Comment: I have lots of thoughts about this particular bottle of Buffalo Trace, about standard Buffalo Trace bourbon in general, and about standard BT in the context of the full BT line o products. At first, I thought that this was my favourite batch of standard Buffalo Trace bourbon, but repeated tastings made me realise that this batch overdoes the tannin in the same way as did the first batch of Stagg Jr. bourbon, from the same distillery. My thoughts about standard Buffalo Trace Bourbon are now about the same as they were in 2011: It is quite batch variable. At its best it is quite nice. At its worst it is sort of nothing-y on one extreme, or overly-tannic, as is this batch, on the other. I have several times stated over the years, on Connosr.com, that I like standard Buffalo Trace Bourbon OK, but that I like almost every one of the other dozens of bourbons made by Buffalo Trace Distillery better. That is still true

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OdysseusUnbound commented

Interesting review. Your score is about what I would award the last Buffalo Trace I had (around Christmas time). Yet the tasting notes are, as you say, variable. My last bottle was good, not great. But it wasn't "woody" at all. It was quite "perfumy", if that makes sense. The vanilla (and toffee to a lesser extent) was very dominant.

5 years ago 0

Victor commented

@OdysseusUnbound, this was the first and only bottle of Buffalo Trace that I have tasted that was heavily woody. (approximately one out of five)

Batch variation is a huge factor that only becomes obvious with repeated experience. Sorry I didn't get to see you last month in Ontario. I have some not-so-good Lagavulin 16 to share with you. You might like it, but so far no one else has. And I used to have some not-so-good Talisker 10 to share with @NamBeist,.. and some not-so-good Highland Park 12 to share with many people. In ALL of these cases I have tasted from much better batches of the same named whisky...and I did not want to be disappointed in the bottles which I owned and paid for. The issue is not what these whiskies CAN BE, at their best. It is about consistency, which is nothing like what novices would like to think that it is, based on one or two or three bottles. We would all like our whiskies to be consistently good. That is only sometimes true.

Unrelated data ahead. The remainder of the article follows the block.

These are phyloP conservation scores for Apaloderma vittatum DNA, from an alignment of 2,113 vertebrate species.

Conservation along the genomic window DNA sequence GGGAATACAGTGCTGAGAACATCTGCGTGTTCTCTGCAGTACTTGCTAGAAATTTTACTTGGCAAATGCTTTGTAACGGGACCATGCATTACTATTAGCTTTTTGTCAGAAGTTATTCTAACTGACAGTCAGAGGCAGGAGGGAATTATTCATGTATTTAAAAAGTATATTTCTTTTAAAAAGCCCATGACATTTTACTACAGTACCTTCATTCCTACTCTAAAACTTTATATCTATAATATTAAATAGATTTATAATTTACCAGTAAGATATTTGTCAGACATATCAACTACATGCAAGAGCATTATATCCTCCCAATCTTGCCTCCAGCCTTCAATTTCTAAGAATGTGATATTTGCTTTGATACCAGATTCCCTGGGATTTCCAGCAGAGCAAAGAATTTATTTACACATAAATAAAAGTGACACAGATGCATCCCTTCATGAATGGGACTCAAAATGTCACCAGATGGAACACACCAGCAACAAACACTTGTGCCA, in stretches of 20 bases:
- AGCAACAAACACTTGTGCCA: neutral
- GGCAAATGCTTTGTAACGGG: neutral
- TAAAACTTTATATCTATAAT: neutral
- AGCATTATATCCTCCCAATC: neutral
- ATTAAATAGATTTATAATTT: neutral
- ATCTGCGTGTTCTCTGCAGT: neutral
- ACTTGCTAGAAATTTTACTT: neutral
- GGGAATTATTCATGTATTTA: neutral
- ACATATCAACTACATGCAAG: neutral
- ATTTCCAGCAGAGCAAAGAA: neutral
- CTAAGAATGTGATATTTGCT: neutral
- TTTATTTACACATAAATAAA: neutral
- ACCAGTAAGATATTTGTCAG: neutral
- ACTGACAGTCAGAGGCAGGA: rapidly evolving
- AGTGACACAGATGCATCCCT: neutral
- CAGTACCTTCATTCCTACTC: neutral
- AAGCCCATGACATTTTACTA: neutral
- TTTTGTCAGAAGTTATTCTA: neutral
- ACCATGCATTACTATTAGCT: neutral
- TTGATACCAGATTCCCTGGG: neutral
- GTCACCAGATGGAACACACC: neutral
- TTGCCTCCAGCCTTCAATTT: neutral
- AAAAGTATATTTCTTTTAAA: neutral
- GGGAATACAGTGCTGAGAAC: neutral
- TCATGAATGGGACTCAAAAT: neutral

5 years ago 1Who liked this?

OdysseusUnbound commented

@Victor Not-so-good Lagavulin would hurt my heart, as I'm admittedly irrational when it comes to that dram. The sub-par Talisker wouldn't surprise me, as I've heard "variable quality" applied to Talisker quite often.

Back to BT, I've enjoyed it, but I found the vanilla note more "perfumy" as opposed to the vanilla note in my Four Roses, which I find sweeter, if that makes sense.

5 years ago 0

Pete1969 commented

Great review as always @Victor the Buffalo Trace in UK market is released at 40abv, always have it to hand as a mixer whisky along with JD and Beam White but prefer the Eagle Rare 10 which is bottled at 45abv for a sipper from BT distillery, even though it is nearly double the price.

5 years ago 0

Victor commented

@Pete1969, as a lover of the Big Flavours, I feel for you that the UK market gets the product watered down from 45% to 40% abv. I remain strongly convinced that the best quality for money buys for drinking in the bourbon market lie in the Bottled In Bond category. These are fully flavoured bourbons at 50% abv, but the price is usually quite reasonable. Substituting flavour due to lesser dilution for flavour due to longer aging is one of the few things distilleries can do in the present climate to deliver desirable products.

It was quite a shock in the US, when, in about 2013, all of the Buffalo Trace Distillery whiskeys became allocated products. Some brands which had been sitting on shelves forever without selling much, like Ancient Ancient Age 10 Star, suddenly disappeared (locally) from the shelves, so far never to reappear, 4 years later. AAA10Star is actually a lovely little light sipping bourbon, but it took scarcity and a feverish demand for all things Buffalo Trace, to make it sell out and become for many a mere memory. You've done the smart thing in gathering your rosebuds while you had the opportunity. The changes in demand for bourbon have taken everyone by surprise, not least the distillery industry leaders.

5 years ago 0